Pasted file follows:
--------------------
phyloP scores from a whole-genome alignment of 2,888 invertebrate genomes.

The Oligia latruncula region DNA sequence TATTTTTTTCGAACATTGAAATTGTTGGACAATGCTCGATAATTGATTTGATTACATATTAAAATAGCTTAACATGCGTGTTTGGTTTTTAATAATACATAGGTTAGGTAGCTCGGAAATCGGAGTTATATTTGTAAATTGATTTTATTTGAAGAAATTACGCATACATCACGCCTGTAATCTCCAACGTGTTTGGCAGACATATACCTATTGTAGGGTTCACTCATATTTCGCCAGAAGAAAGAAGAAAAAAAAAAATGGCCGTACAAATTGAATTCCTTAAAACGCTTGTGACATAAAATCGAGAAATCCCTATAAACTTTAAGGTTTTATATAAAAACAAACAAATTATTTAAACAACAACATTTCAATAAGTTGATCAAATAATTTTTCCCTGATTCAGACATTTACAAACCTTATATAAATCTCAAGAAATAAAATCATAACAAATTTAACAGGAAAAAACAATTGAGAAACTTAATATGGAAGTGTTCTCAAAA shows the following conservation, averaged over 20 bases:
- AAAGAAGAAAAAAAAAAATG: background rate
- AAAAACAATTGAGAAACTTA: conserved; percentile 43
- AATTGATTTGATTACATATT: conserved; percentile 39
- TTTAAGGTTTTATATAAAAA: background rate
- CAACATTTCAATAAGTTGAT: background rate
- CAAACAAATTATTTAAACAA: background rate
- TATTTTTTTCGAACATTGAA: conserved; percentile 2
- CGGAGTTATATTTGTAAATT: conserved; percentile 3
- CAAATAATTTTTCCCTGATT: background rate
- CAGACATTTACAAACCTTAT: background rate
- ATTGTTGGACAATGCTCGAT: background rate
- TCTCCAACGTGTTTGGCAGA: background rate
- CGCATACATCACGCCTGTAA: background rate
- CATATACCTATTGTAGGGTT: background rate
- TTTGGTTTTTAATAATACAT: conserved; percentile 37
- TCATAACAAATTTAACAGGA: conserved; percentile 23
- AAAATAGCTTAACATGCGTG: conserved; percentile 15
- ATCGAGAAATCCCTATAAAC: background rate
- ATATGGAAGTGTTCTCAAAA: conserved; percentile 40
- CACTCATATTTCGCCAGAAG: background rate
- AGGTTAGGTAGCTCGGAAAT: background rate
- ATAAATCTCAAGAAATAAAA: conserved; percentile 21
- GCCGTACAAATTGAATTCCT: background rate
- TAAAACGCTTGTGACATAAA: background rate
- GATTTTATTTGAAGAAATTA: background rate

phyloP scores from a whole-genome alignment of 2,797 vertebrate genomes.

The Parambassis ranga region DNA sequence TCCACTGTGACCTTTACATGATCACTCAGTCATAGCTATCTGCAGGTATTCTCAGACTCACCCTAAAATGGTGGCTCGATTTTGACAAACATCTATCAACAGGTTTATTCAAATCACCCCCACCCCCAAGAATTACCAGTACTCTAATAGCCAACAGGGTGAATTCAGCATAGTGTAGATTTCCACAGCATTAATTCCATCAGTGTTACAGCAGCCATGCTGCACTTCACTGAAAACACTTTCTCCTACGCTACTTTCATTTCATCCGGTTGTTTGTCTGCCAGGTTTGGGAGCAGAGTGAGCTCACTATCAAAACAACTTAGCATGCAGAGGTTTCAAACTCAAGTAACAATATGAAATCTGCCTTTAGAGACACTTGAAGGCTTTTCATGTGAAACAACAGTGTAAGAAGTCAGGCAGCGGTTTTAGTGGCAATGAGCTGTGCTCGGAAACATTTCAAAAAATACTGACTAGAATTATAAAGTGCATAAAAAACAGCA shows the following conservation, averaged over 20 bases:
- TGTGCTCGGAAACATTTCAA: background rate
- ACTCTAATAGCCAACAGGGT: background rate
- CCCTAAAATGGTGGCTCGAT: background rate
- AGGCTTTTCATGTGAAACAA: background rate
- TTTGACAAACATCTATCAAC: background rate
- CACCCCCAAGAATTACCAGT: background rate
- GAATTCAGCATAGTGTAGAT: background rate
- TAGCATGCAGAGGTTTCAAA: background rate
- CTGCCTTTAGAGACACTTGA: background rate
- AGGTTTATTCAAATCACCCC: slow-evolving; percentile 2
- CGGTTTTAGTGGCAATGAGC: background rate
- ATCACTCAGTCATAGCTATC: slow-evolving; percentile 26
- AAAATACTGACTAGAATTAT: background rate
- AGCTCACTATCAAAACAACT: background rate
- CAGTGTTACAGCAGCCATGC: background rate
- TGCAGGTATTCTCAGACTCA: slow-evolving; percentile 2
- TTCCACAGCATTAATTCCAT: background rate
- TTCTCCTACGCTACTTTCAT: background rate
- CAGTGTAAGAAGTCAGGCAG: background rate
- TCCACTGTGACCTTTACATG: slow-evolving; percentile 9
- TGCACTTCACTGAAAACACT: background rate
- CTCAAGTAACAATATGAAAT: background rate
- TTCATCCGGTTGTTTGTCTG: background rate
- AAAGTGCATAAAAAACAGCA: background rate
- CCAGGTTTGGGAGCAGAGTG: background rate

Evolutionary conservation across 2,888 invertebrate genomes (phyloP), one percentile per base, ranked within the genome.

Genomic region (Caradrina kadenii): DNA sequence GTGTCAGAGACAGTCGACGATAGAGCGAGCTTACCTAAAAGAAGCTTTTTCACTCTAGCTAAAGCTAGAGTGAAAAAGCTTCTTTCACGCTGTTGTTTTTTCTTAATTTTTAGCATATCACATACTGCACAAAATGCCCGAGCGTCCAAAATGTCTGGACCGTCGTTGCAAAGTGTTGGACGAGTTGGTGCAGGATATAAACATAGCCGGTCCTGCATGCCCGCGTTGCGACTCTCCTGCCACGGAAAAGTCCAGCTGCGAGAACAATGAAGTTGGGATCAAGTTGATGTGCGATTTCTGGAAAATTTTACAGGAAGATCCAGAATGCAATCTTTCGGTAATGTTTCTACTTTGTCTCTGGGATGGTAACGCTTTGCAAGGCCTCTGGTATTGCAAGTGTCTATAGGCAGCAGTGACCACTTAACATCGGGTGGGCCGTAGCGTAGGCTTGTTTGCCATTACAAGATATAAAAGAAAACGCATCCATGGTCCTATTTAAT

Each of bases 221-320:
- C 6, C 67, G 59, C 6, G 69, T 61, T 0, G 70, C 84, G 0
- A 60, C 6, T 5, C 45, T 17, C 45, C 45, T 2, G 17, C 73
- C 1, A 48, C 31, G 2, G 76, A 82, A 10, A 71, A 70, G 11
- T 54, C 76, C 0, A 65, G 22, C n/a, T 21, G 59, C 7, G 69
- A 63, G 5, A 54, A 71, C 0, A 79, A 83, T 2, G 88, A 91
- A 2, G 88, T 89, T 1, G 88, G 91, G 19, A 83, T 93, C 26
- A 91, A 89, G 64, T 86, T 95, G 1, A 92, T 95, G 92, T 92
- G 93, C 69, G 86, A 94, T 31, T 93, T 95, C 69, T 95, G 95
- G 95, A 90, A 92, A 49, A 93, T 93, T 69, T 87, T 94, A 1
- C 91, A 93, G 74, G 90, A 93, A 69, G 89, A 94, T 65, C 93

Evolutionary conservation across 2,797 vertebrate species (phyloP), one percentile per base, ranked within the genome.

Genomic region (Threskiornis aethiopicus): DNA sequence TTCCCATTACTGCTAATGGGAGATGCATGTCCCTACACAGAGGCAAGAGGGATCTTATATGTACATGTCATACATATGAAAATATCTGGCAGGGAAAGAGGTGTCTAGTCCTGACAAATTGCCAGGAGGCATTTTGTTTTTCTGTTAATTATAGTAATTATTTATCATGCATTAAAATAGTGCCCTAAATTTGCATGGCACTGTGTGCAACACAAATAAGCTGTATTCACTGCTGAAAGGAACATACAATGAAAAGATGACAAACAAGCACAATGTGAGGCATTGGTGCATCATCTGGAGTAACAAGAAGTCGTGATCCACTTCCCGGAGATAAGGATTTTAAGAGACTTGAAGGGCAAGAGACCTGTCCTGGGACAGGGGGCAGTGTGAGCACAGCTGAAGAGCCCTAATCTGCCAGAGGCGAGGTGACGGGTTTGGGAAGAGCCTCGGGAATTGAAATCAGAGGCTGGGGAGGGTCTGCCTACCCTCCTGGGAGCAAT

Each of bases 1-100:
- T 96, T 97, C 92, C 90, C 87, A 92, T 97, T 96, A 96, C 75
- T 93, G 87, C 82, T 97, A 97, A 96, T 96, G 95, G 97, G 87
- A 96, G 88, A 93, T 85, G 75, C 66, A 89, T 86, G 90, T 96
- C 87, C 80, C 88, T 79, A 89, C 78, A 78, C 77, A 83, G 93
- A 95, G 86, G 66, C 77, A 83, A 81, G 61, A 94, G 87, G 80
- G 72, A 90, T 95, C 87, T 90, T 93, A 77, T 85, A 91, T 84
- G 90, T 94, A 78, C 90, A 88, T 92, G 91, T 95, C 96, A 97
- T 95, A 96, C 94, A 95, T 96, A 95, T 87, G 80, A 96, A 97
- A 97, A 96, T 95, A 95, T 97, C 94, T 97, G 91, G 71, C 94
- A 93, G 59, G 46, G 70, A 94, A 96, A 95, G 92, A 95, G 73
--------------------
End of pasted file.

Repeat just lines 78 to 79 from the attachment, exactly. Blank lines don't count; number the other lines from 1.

- T 95, A 96, C 94, A 95, T 96, A 95, T 87, G 80, A 96, A 97
- A 97, A 96, T 95, A 95, T 97, C 94, T 97, G 91, G 71, C 94